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13 Hours by Air

From Wikipedia, the free encyclopedia

13 Hours by Air
13 HOURS BY AIR.jpg
Theatrical poster
Directed byMitchell Leisen
Written byKenyon Nicholson
Bogart Rogers
Based onWild Wings
by Bogart Rogers, Frank Mitchell Dazey
Produced byE. Lloyd Sheldon
StarringFred MacMurray
Joan Bennett
CinematographyTheodor Sparkuhl
Edited byDoane Harrison
Music byHeinz Roemheld (composer)
Irvin Talbot (conductor)
Production
company
Distributed byParamount Pictures
Release date
  • April 30, 1936 (1936-04-30)
Running time
77 minutes
CountryUnited States
LanguageEnglish

13 Hours by Air (also known as 20 Hours by Air) is a 1936 drama film made by Paramount Pictures and directed by Mitchell Leisen. The film stars Fred MacMurray and Joan Bennett. The screenplay was written by Kenyon Nicholson and Bogart Rogers, based on story Wild Wings by Rogers and Frank Mitchell Dazey. 13 Hours by Air was also the forerunner of the disaster film, a genre featuring a complex, heavily character-driven ensemble cast, exploring the personal dramas and interactions that develop among the passengers and crew as they deal with a deadly onboard emergency.

Plot

Airline pilot Jack Gordon (Fred MacMurray) on a flight from New York to San Francisco, is immediately attracted to beautiful passenger Felice Rollins (Joan Bennett). Known as a "lady's man", he bets stewardess Vi Johnson (Ruth Donnelly) that he will take Felice out to dinner that evening. A jewel robbery is in the news and a beautiful blonde is implicated, with Jack suspecting that Felice may be the culprit. On a stop over in Chicago, Jack learns instead that his passenger is a wealthy socialite at odds with another passenger, Count Stephani (Fred Keating). Jack worries that he may have a crisis involving the Count when he finds Stephani has a gun aboard. Other passengers include Dr. Evarts (Brian Donlevy) and Curtis Palmer (Alan Baxter), both of whom seem to be harboring a secret.

Felice is trying to get to San Francisco in order to prevent her sister from marrying the Count's brother, but the flight runs into bad weather. Jack and Freddie Scott (John Howard), his co-pilot, are persuaded to fly on, but are eventually forced to make an emergency landing. Dr. Evarts tells Jack he is a federal agent pursuing Palmer, a notorious criminal. Palmer shoots Freddie and Dr. Everts and hijacks the aircraft. Jack manages to overcome Palmer, and with the help of Felice, is able to take off and fly to San Francisco. When the flight lands, he is able to have his dinner with Felice, collecting his bet, knowing that he will need the money for a marriage licence.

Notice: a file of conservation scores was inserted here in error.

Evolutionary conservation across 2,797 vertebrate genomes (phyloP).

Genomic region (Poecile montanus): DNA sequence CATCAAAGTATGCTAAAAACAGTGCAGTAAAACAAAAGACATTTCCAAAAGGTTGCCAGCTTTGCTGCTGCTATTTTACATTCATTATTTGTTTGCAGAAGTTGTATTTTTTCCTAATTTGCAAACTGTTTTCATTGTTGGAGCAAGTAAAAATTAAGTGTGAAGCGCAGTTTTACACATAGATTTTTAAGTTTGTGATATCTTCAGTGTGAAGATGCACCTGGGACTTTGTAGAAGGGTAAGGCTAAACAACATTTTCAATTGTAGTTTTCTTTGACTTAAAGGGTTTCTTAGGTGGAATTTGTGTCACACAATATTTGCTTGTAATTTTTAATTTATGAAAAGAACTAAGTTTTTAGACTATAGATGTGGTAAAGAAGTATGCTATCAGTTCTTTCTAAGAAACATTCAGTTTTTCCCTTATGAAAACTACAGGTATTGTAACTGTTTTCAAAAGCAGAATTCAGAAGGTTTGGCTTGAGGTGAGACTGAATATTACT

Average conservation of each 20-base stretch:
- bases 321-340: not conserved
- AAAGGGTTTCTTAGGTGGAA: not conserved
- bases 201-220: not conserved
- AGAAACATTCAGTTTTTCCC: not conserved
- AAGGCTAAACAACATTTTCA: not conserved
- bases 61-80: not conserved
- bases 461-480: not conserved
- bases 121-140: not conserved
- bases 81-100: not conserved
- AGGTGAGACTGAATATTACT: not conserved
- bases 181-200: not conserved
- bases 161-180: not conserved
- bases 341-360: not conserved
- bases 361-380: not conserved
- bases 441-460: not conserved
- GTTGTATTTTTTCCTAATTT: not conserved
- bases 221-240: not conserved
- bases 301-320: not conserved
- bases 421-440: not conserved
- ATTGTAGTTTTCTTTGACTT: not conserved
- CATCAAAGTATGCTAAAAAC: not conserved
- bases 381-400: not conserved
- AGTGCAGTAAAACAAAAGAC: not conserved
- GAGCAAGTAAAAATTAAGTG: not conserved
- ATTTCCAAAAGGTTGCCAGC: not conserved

Cast

Production

A Boeing 247 airliner was prominently featured in 13 Hours by Air.
A Boeing 247 airliner was prominently featured in 13 Hours by Air.

Created under the working title 20 Hours by Air, the pace set in 1933 for transcontinental passenger flights, the production updated its name to match the recent exploits of Wiley Post, Jimmy Doolittle, and Roscoe Turner. The picture was filmed at the Alhambra Airport, California, in Cleveland, Ohio, and Beaver Dam, Wisconsin, using United Air Lines Boeing 247 airliners. Second unit filming involved a flight from Newark to Los Angeles to obtain footage to be used in the film. An aircraft assigned to the production was involved in a minor accident. [1]

The pairing of MacMurray and Bennett brought together two dependable leads who worked as Paramount Studios contract players. They were sometimes loaned out to other concerns, and steadily advanced from films like13 Hours by Air to more prestigious fare.[2]

Reception

Film reviewer Frank S. Nugent, in his review for The New York Times, called 13 Hours by Air "pleasant". "... there is no disputing the liveliness of the melodrama. The device of tossing a miscellany of humans and motives together on a bus, plane, train or airliner and letting them work out their destiny is as formular [sic] as the Bartender's Guide and has been used as often, but Bogart Rogers's and Frank Mitchell Dazey's story has been screened with a shrewd sense of pace, with a purposeful preservation of suspense and a knack for comic interlude."[3]

13 Hours by Air is part of the EMKA, Ltd. catalog, more than 700 Paramount productions, filmed between 1929 and 1949, that were sold to MCA/Universal in 1958. Destined for television distribution, the Paramount catalog is owned by Universal Television and distributed by sister company Universal Pictures.

References

Notes

  1. ^ "13 Hours by Air". www.tcm.com. Retrieved 2022-05-14.
  2. ^ Maltin 1994, pp. 67, 544–555.
  3. ^ Nugent, Frank S. (April 30, 1936). "' 13 Hours by Air,' a Transcontinental Melodrama, at the Paramount -- 'The Country Beyond.'". The New York Times. Archived from the original on March 6, 2016.

Bibliography

External links

This page was last edited on 14 May 2022, at 16:32
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